The site of Israel's worst military disaster in Lebanon since 1985 has become a place of pilgrimage. Above the burned and broken stumps of evergreen trees, the rags of Israeli uniforms and the scorched leaves, there hangs a series of banners, all declaring the killing of the 12 Israeli raiders as God's work.
Posters praise the Lebanese army - who lit up the night sky with Verey lights when the Israelis arrived at 1.30 in the morning of 5 September - and the Shiite Muslim Amal militia - who came rather late on the scene - and the Hizbollah guerrillas who planned the ambush and President Assad of Syria who knew nothing about it until he read about in the next day's papers. But a young woman who climbed from her car at the scene yesterday caught the Lebanese mood rather well. She pulled apart the blackened strands of barbed wire and stared for almost a minute at the mud and burned trees, hugging her arms to her body. "Thanks be to God," she muttered.
But God had less to do with the ambush of Israel's supposedly elite commandos than a young Lebanese Muslim man whose cousin is a prisoner in one of Israel's jails and who - blackmailed and bribed - had for more than five years worked for the Israeli army's intelligence service inside southern Lebanon. Israeli ground raids into Lebanon are regularly planned and even accompanied by Lebanese spies. But in an underground war that usually goes unreported in Lebanon, the Hizbollah have steadily been breaking Israel's army of collaborators.
Investigations by The Independent leave no room for doubt that a double agent - in his mid-thirties and working for Israel since 1992 - deliberately led the Israeli raiders into a minefield. Even the map carried by the Israeli unit commander, containing details of his soldiers' five-mile trek on foot from the Mediterranean through the olive groves towards the village of Ansouriyeh at 1.30 in the morning - a map supposedly the work of Israel's faithful collaborator - was drawn by Hizbollah officers.
Israeli intelligence had been told - via their "turned" collaborator - that an important Hizbollah leader was staying in Ansouriyeh on the night of 4 September.
In fact, it was this same leader - the assassination target of the Israelis - who set up what can only be described as a classic guerrilla ambush. Instead of being in the village, he was hiding in the darkness scarcely a mile from the grove of lemon and orange trees through which the Hizbollah map would lead the Israelis - and in which the Hizbollah had already placed dozens of mines, some beneath the ground, others hanging from the branches of the fir trees lining the tiny lane to Ansouriyeh.
Even before the six Israeli naval craft approached the coast with their cargo of dinghies and the 16-man raiding party, the Hizbollah had told local Lebanese army units to prepare for action and that their forthcoming operation was to be named "Abbas Ambush" after Abbas Moussawi, the Hizbollah chairman assassinated in an Israeli helicopter attack in 1992. Unaware that they were walking into the most carefully laid ambush in Lebanese guerrilla history, the soldiers landed on the beach north of Saqsaqieh and set off towards Ansouriyeh, their radio operator in the lead, their commander in the middle, another soldier carrying explosives on his back. The map showed a path running parallel with the village laneway, curtained by tall conifers which would protect the Israeli soldiers - and conceal the mines that were waiting for them. The first man to step on a mine was the soldier carrying explosives. He was torn to pieces with at least six of his colleagues.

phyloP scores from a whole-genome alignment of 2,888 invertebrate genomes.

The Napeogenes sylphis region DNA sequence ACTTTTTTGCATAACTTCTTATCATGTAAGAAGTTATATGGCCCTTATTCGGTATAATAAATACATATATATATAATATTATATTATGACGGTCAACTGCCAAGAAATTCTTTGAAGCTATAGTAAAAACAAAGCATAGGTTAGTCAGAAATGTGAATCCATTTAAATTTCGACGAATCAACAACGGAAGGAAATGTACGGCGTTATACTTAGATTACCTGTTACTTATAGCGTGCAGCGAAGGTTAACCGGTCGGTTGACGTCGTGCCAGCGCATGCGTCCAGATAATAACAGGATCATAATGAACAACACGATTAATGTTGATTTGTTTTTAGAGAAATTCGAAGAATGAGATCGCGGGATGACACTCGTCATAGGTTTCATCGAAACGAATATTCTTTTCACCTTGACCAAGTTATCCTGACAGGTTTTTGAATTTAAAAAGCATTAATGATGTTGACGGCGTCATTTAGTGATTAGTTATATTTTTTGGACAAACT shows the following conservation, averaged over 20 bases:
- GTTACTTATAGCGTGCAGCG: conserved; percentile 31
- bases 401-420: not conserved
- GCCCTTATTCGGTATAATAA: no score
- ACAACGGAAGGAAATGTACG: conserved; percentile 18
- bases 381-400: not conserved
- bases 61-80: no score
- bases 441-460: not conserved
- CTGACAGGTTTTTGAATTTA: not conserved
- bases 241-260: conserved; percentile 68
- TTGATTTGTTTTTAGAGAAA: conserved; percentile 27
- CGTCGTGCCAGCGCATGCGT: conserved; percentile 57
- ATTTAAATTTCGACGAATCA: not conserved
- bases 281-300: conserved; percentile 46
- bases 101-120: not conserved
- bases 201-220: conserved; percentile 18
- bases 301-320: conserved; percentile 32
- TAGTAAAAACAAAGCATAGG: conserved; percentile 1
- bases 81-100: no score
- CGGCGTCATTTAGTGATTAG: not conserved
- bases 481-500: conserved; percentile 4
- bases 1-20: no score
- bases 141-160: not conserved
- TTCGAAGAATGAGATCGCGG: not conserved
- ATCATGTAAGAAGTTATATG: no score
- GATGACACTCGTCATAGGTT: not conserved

When the Hizbollah opened fire, their battlefield was lit by the Lebanese army's Verey lights - an act that was to cost the army six dead in an Israeli revenge attack last week. What the Hizbollah did not know was that down the laneway would drive a 43-year old Palestinian - whose husband was in Saudi Arabia - and her very drunk, 35-year-old Lebanese lover. The five surviving Israelis, four of whom were already wounded, poured bullets towards the headlights, killing the woman instantly and hitting her lover six times. When Israeli rescue helicopters arrived 45 minutes later - summoned by the unwounded radio operator - an army doctor was killed when he leapt from one of the machines.
Only the Lebanese double-agent was not there to see his handiwork. He had already been moved to a safe house along with his family, now under the Hizbollah's protection. His was the one uncredited name on the banners now hanging from the burned branches of the trees where the mines once hung. "The trees are talking to each other," one of these sinister messages reads. "The trees said: `There are Israelis among us - kill them'."
Join our new commenting forum
Join thought-provoking conversations, follow other Independent readers and see their replies